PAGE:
Editor's note: Ed Rollins, a senior political contributor for CNN, is senior presidential fellow at the Kalikow Center for the Study of the American Presidency at Hofstra University. He was White House political director for President Reagan and chairman of the National Republican Congressional Committee.
New York (CNN) -- On the second page of the executive summary of the 9/11 commission report is a line we should all remember: "[T]he 9/11 attacks were a shock but they should not have been a surprise. Islamist extremists had given plenty of warning that they meant to kill Americans indiscriminately and in large numbers."
Christmas Day could easily have gone into history as another day nearly as infamous as Pearl Harbor day or 9/11. The United States was attacked, allegedly by Umar Farouk AbdulMutallab, who got past whatever security precautions might have stopped him from boarding Northwest Flight 253 for Detroit, Michigan.
If the attack had been successful, 279 passengers and 11 crew members would probably be dead, and we wouldn't be discussing Democrats hiding behind closed doors to wrap up a health care bill.
Thankfully no one was killed, and the threat was stopped by the incompetence of the would-be bomber, not the competence of our security apparatus.
Homeland Security Secretary Janet Napolitano said immediately after the incident that "the system worked," intending to refer to what happened after the failed bombing. But people took it as a defense of the overall system, and she had to spend time clarifying her comment afterward.
Clearly the system didn't work. Her boss, the president, made that plain in his comments Tuesday: "The bottom line is this: The U.S. government had sufficient information to have uncovered this plot and potentially disrupt the Christmas Day attack, but our intelligence community failed to connect those dots which would have placed the suspect on the no-fly list," Obama said.
And now we find out our most important ally, Britain, also had sufficient intelligence and had warned us in advance about AbdulMutallab.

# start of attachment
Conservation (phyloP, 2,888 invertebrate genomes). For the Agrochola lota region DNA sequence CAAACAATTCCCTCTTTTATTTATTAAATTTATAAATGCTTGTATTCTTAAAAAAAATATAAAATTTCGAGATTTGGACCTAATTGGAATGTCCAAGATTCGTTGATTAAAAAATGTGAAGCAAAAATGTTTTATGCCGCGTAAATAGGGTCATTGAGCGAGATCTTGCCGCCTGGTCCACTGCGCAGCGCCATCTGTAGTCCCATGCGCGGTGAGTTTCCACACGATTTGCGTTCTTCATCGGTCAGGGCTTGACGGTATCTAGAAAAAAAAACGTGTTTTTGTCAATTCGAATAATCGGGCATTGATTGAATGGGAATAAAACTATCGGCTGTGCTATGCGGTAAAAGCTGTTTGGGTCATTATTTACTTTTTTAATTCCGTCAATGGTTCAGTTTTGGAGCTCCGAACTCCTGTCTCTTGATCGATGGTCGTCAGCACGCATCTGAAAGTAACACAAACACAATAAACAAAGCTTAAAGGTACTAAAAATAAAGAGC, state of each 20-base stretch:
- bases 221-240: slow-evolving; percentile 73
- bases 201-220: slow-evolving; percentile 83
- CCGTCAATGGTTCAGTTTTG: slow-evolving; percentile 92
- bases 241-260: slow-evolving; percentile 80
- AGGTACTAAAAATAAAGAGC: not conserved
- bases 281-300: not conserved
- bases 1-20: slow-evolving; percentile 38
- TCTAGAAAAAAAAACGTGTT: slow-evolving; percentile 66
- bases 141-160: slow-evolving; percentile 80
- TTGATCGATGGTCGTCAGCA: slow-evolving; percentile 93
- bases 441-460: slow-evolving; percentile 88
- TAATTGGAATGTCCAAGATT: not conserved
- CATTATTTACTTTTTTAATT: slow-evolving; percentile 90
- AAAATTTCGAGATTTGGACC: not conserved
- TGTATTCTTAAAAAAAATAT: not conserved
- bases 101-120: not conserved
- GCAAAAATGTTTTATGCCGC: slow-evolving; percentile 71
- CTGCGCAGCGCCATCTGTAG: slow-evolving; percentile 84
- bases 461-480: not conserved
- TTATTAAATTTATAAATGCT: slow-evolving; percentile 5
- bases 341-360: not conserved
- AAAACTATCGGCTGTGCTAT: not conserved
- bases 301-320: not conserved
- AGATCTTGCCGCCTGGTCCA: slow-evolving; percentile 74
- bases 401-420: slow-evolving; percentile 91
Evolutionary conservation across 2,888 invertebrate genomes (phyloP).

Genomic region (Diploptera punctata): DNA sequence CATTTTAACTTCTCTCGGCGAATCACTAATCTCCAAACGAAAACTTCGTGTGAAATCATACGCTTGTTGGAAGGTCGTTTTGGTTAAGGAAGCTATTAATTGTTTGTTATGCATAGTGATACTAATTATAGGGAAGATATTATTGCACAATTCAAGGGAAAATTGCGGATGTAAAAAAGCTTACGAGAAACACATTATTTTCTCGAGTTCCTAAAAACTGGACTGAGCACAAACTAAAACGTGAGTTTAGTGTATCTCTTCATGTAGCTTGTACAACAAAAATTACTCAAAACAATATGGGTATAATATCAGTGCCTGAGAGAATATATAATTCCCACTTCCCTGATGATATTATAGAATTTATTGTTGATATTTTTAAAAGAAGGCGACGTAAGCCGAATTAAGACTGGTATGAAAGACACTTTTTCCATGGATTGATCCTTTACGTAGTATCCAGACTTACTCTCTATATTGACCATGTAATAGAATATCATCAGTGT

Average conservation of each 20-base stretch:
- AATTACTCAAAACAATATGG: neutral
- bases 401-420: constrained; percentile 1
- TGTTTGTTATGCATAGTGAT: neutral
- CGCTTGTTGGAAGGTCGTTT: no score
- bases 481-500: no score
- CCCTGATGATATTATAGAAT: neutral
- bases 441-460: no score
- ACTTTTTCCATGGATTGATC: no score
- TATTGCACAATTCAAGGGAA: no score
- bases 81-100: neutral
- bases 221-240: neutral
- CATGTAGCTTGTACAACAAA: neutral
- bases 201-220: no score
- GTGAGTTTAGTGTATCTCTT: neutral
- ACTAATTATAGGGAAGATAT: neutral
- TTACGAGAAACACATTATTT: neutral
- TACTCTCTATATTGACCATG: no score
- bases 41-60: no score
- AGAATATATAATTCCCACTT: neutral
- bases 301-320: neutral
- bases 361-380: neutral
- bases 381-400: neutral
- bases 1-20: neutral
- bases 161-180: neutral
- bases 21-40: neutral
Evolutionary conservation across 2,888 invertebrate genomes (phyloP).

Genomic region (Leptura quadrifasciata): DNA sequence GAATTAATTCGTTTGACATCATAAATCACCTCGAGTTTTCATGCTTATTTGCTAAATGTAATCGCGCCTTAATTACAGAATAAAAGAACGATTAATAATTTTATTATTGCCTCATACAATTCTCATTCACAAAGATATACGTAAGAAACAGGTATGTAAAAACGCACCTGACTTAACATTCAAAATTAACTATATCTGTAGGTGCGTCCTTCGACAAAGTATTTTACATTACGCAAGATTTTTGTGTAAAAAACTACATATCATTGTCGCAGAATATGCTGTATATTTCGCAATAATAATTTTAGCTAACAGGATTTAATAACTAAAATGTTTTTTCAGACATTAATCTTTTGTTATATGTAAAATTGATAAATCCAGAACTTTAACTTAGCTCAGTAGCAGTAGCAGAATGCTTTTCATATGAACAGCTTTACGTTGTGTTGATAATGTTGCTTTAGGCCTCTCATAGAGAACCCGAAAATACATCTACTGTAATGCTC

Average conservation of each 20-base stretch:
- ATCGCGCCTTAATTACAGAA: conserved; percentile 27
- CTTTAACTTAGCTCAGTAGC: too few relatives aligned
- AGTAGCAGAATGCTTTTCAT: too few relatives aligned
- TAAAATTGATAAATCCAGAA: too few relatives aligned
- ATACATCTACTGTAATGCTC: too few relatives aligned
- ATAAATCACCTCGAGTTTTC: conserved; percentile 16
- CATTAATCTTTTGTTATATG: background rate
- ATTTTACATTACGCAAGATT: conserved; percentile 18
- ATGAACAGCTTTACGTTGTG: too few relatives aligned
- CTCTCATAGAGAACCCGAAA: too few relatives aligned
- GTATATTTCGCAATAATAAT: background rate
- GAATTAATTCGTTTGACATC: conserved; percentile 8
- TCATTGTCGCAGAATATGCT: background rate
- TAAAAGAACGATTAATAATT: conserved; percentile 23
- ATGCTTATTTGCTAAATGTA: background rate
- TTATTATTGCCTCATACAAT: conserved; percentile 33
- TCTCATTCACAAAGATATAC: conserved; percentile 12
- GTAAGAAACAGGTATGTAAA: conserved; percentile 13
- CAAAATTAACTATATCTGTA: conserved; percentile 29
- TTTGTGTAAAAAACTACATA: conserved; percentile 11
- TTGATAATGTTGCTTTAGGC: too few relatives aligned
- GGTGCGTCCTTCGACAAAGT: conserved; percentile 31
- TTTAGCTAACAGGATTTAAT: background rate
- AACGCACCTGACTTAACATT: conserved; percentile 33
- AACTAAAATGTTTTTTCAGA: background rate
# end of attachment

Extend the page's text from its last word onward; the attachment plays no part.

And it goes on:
Pre-9/11, our guard was down. Airport security was a joke, and our national intelligence apparatus was a bunch of fiefdoms that didn't want to cooperate and wouldn't share information with each other.
In the aftermath of that great American tragedy, 9/11, the system was supposed to be fixed.
The Department of Homeland Security was created and all intelligence was put under one entity, headed by the director of national intelligence. But the failures outlined Tuesday are the same failures that caused 9/11.
Why have we as Americans spent billions of dollars, inconvenienced our lives, and lost many of our own freedoms? And in spite of the fortunate outcome in Detroit, is this next decade going to be one in which Americans lose more freedoms? Or is it going to be one in which we say, "Stop! I am not going to be intimidated."
I know we live in a dangerous time, but are we letting the other side win by letting our way of life be taken away from us by being overly cautious and maybe even overprotected? How come every time a system breaks down, we citizens are made to endure more?
Even before the president and his homeland security secretary issue their new travel guidelines, I know more of my personal freedoms are going to be eroded.
As someone who has traveled extensively, I now look at going to an airport with the same dread I felt as a kid going to the dentist. I know it is going to be a painful experience.
If I thought for one moment the TSA teams (50,000 plus strong) at the airport, who treat me as a potential terrorist, could actually catch a real terrorist, I might be a more willing victim of their harassment. I now have to be searched, my computer and Kindle stacked separately, shoes off (thanks to Richard Reid, another incompetent bomber), belt, wallet, watch and whatever else taken out, and have my ticket and ID checked every 10 feet even though I am in their secure space. Now my underwear is to be viewed as a secret weapon.
How does a man on a watch list, whose very own father turns him in as a potential terrorist, plunk down $3,000 in cash and get on a plane anywhere?
We as taxpayers are now spending billions on airport security and other intelligence to keep us safe. My challenge is: Get what you need, but get it right! No more excuses.
When I worked in the White House, I was told it was the big leagues. Zero defects was the rule. It was like the National Football League and you had to perform at the very top level or you were gone.
We have just finished the regular season of the National Football League and there are some lessons to be learned from that sport. Perform and you survive. Don't perform and you are fired.
Eight years after 9/11, the system failed. Mr. President, follow the example of your neighbor, the unpopular Redskins owner Dan Snyder, and hold someone accountable. Snyder fired his general manager and his football coach for a failed season.
You need to fire someone for the security failures. This is the second big-time security failure this year -- the White House gate crashers and now the Detroit bomber. The two agencies that have failed security big-time are the Secret Service and TSA.
The person in charge of both agencies is Janet Napolitano. Fire her and convince us that standing in long lines at airports is worth the price.
Getting mad is not enough, Mr. President. We're mad too. But you can do something about it!
The opinions expressed in this commentary are solely those of Ed Rollins.